How can I predict whether the reaction to China’s action against Taiwan will be a rerun of the response to the recent Russian attack on Ukraine?
I’ll start by trying to guess the main forces that led to the boycott of Russia.
I previously sounded vaguely optimistic about the Baze blood test technology. They shut down their blood test service this spring, “for the foreseeable future”. Their web site suggests that they plan to resume it someday. I don’t have much hope that they’ll resume selling it.
Shortly after I posted about Baze, they stopped reporting numbers for magnesium, vitamin D, and vitamin B12. I.e. they only told me results such as “low”, “optimal”, “normal”, etc. This was apparently was due to FDA regulations, although I’m unclear why.
I’d like to believe that Baze is working on getting permission to report results the way that companies such as Life Extension report a wide variety of tests that are conducted via LabCorp.
At roughly the same time, Thorne Research announced study results of a device that sounds very similar to the Baze device (maybe a bit more reliable?).
Thorne is partly a supplement company, but also already has enough of a focus on testing that I don’t expect it to use tests primarily for selling vitamins, the way Baze did.
I’m debating whether to invest in Thorne.
Book review: What We Owe the Future, by William MacAskill.
WWOTF is a mostly good book that can’t quite decide whether it’s part of an activist movement, or aimed at a small niche of philosophy.
MacAskill wants to move us closer to utilitarianism, particularly in the sense of evaluating the effects of our actions on people who live in the distant future. Future people are real, and we have some sort of obligation to them.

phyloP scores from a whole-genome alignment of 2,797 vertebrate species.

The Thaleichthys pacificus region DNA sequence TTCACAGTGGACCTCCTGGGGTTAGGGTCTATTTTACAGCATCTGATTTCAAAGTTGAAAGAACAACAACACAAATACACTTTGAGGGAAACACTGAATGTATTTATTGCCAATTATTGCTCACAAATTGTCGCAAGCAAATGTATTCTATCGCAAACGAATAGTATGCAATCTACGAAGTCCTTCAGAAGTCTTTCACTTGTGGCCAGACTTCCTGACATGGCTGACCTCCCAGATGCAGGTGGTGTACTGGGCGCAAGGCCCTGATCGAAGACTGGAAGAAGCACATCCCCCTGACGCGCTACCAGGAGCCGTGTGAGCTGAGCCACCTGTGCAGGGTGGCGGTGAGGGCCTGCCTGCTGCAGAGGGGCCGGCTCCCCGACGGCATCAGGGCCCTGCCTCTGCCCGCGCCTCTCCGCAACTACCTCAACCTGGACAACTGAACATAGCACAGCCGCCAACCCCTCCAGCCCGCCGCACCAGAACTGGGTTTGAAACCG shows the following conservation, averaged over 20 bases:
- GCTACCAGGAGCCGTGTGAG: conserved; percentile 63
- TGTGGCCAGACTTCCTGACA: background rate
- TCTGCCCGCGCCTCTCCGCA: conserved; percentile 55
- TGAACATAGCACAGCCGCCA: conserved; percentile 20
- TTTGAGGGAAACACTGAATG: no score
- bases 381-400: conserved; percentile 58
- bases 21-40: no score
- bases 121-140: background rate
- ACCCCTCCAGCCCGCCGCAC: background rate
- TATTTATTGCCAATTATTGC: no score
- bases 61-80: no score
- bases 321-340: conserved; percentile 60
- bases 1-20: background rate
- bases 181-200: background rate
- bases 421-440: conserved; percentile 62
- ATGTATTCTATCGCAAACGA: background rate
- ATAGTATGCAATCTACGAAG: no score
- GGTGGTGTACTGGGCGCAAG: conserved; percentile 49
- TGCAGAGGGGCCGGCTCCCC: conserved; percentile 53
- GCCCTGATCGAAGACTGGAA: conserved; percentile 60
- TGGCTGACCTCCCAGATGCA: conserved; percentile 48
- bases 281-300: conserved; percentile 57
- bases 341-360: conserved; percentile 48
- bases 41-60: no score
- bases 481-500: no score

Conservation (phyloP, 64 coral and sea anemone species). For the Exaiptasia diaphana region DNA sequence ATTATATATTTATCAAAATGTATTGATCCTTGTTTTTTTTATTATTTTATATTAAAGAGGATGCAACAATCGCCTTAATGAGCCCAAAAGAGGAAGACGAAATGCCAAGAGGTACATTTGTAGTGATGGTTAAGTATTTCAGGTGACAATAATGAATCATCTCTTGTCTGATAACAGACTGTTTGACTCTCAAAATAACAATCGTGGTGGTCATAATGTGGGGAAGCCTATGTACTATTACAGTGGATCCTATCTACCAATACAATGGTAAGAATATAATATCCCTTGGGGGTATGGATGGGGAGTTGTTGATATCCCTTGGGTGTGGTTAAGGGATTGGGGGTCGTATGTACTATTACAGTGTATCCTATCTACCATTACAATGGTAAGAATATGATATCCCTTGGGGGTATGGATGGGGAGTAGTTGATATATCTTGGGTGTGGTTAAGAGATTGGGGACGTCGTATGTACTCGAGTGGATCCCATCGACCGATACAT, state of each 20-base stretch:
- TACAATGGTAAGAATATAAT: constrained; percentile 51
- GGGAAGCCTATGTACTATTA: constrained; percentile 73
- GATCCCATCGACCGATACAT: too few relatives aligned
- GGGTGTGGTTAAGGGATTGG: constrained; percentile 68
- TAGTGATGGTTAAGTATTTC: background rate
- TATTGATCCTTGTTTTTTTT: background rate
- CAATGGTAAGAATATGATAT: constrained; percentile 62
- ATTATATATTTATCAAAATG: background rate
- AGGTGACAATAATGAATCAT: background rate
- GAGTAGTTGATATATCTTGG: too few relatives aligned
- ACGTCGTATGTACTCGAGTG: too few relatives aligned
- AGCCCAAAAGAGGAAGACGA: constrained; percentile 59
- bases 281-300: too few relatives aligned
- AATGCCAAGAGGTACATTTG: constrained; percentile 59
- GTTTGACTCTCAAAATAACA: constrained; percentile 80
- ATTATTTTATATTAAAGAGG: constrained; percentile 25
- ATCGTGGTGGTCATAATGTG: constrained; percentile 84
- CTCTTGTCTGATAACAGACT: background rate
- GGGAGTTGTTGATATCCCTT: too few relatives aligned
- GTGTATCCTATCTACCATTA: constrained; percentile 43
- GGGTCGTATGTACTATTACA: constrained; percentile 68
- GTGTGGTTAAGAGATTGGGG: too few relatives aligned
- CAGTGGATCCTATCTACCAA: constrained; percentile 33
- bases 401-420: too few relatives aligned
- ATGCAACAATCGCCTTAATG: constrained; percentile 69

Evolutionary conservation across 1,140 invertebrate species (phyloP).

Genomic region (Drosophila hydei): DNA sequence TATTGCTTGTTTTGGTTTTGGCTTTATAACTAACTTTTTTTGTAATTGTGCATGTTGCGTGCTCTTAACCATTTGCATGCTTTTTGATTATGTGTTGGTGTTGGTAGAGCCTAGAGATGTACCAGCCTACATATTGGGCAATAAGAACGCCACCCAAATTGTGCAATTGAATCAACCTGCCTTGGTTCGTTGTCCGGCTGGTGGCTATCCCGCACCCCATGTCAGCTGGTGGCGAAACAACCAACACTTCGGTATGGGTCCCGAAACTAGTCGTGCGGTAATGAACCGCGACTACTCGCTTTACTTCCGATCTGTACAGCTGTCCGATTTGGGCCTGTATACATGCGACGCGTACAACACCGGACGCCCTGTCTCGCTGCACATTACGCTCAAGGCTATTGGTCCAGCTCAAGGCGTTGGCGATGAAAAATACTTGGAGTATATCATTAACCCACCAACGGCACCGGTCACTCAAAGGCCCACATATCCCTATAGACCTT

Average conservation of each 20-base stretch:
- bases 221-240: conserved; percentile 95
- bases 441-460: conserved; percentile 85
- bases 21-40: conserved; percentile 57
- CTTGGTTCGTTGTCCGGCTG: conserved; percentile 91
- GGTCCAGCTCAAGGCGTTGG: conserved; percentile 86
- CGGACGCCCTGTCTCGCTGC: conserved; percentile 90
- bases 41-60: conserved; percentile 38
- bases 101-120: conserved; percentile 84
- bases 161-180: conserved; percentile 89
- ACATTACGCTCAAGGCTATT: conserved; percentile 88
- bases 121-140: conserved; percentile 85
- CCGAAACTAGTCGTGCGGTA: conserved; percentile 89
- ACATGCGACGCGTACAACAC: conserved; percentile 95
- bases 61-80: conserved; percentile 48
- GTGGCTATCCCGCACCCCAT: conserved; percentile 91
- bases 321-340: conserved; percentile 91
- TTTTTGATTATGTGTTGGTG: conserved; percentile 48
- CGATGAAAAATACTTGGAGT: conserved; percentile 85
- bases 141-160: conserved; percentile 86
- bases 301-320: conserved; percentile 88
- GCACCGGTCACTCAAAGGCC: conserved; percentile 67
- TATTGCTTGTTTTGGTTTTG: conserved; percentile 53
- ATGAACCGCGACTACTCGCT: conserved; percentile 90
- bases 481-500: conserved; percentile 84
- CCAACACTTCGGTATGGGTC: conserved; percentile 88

WWOTF describes humanity’s current behavior as reckless, like an imprudent teenager. MacAskill almost killed himself as a teen, by taking a poorly thought out risk. Humanity is taking similar thoughtless risks.
MacAskill carefully avoids endorsing the aspect of utilitarianism that says everyone must be valued equally. That saves him from a number of conclusions that make utilitarianism unpopular. E.g. it allows him to be uncertain about how much to care about animal welfare. It allows him to ignore the difficult arguments about the morally correct discount rate.
Book review: True Age: Cutting-Edge Research to Help Turn Back the Clock, by Morgan Levine.
Another year, another book on aging. This one comes close to saying important things about how to slow down aging, then chickens out just before reaching the finish line.
In 1986, Drexler predicted (in Engines of Creation) that we’d have molecular assemblers in 30 years. They would roughly act as fast, atomically precise 3-d printers. That was the standard meaning of nanotech for the next decade, until more mainstream authorities co-opted the term.
What went wrong with that forecast?
In my review of Where Is My Flying Car? I wrote:
Josh describes the mainstream reaction to nanotech fairly well, but that’s not the whole story. Why didn’t the military fund nanotech? Nanotech would likely exist today if we had credible fears of Al Qaeda researching it in 2001.
I recently changed my mind about that last sentence, partly because of what I recently read about the Manhattan Project, and partly due to the world’s response to COVID.